1M Prize for Engineering

Presumably to celebrate the Queens Diamond Jubilee, and to also celebrate engineering, a 1M pound prize has been announced to be given biannually for achievements in engineering.

Lord Browne, Chairman of the Queen Elizabeth Prize Foundation, said, ‘Too often the engineers behind the most brilliant innovations remain hidden – The Queen Elizabeth Prize aims to change that. It will celebrate, on an international scale, the very best engineering in the world’.
Candidates from around the world are able to win the prize, which is funded by 11 British and Indian companies, including BP. Organisers hope that the £1m award will come to rival the level of prestige enjoyed by the Nobel Prize.


This is interesting, but I think to rival the Nobel prize a fund would need to be established where the funding for the prize is completely independent from the sponsoring companies. I also think it is worth pointing out that although the Nobel Prize is given in Physics, Chemistry, Peace, Literature and Physiology or Medicine, it is worth reminding people that is was established by an Engineer.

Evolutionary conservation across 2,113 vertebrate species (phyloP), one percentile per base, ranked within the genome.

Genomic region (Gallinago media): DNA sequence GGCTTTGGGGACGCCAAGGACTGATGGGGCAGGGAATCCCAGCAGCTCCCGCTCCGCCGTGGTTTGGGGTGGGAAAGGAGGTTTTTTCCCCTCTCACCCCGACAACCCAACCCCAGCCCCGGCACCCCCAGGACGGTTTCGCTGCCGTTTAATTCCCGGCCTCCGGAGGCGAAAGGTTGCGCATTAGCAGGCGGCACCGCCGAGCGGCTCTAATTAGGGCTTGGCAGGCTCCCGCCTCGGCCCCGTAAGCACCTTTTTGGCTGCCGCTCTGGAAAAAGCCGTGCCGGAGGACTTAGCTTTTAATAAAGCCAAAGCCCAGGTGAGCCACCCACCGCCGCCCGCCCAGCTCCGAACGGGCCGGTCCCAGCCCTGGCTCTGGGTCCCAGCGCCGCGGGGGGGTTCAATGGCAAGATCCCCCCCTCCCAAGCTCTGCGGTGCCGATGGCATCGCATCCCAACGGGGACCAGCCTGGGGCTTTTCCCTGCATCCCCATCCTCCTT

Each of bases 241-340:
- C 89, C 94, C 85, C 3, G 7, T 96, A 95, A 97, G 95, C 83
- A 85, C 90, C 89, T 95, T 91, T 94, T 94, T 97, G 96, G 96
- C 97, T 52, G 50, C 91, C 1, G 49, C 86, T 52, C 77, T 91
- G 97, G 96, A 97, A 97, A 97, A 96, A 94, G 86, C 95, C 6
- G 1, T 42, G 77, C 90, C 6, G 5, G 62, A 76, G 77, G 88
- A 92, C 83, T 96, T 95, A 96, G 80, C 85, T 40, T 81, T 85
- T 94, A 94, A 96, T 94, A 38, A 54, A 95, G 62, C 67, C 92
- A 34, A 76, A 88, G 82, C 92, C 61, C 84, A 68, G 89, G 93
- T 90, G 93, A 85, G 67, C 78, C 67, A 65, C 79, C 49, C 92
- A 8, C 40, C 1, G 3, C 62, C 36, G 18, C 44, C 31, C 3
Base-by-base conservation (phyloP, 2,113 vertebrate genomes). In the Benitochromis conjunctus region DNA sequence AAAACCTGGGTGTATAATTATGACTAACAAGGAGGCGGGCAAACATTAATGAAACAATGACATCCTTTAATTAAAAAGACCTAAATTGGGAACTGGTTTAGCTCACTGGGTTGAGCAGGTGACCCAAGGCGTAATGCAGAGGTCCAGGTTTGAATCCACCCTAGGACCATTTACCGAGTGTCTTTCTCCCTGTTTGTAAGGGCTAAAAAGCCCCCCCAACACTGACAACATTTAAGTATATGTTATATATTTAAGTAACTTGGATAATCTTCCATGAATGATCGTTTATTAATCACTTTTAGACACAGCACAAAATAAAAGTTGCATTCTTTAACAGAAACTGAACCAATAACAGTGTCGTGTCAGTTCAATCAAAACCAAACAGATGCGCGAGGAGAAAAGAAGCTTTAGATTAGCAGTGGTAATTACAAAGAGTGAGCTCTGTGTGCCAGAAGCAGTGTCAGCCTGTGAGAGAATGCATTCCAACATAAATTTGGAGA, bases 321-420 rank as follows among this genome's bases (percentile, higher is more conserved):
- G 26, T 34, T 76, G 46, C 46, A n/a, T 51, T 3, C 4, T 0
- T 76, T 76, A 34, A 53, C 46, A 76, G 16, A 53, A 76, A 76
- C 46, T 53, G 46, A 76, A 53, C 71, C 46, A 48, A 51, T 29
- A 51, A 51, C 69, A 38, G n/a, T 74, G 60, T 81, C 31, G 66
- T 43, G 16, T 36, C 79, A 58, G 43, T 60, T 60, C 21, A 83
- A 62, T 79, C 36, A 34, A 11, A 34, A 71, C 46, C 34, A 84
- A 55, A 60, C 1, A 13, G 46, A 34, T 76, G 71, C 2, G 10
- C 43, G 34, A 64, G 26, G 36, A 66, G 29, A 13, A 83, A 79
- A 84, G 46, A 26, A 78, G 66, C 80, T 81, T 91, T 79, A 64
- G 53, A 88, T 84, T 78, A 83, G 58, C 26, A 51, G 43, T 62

— update —

The first Queen Elizabeth Prize for Engineering of 1 Million Pounds was awarded to Sir Tim Berners-Lee, Robert Kahn, Vinton Cerf, Louis Pouzin and Marc Andreessen for their pioneering work developing the the internet.

Read about the first QEEP at the BBC


Carbon Phase Diagram

This phase diagram should be of interested inhow to make a diamond using temperature and pressure.

temperature--pressure diagram for carbon
Diagram from Jan M. Zazula, LHC project note 78/97, Jan 1997.

Superman can reach the pressure and temperature needed to make a diamond by compressing coal in his hand, and heating using lasers from his eyes.

Gliding in Diamonds

Image shows a unit cell for diamond crystal structure, the vertical line indicates the ‘glide plane’, this is one type of symmetry found in the diamond structure.

How to make a diamond

Research commissioned by the Diamond Trading Company shows that 94% of women prefer natural diamonds to synthetic ones.


However for the remaining 6% there are two established ways to make your own diamond.
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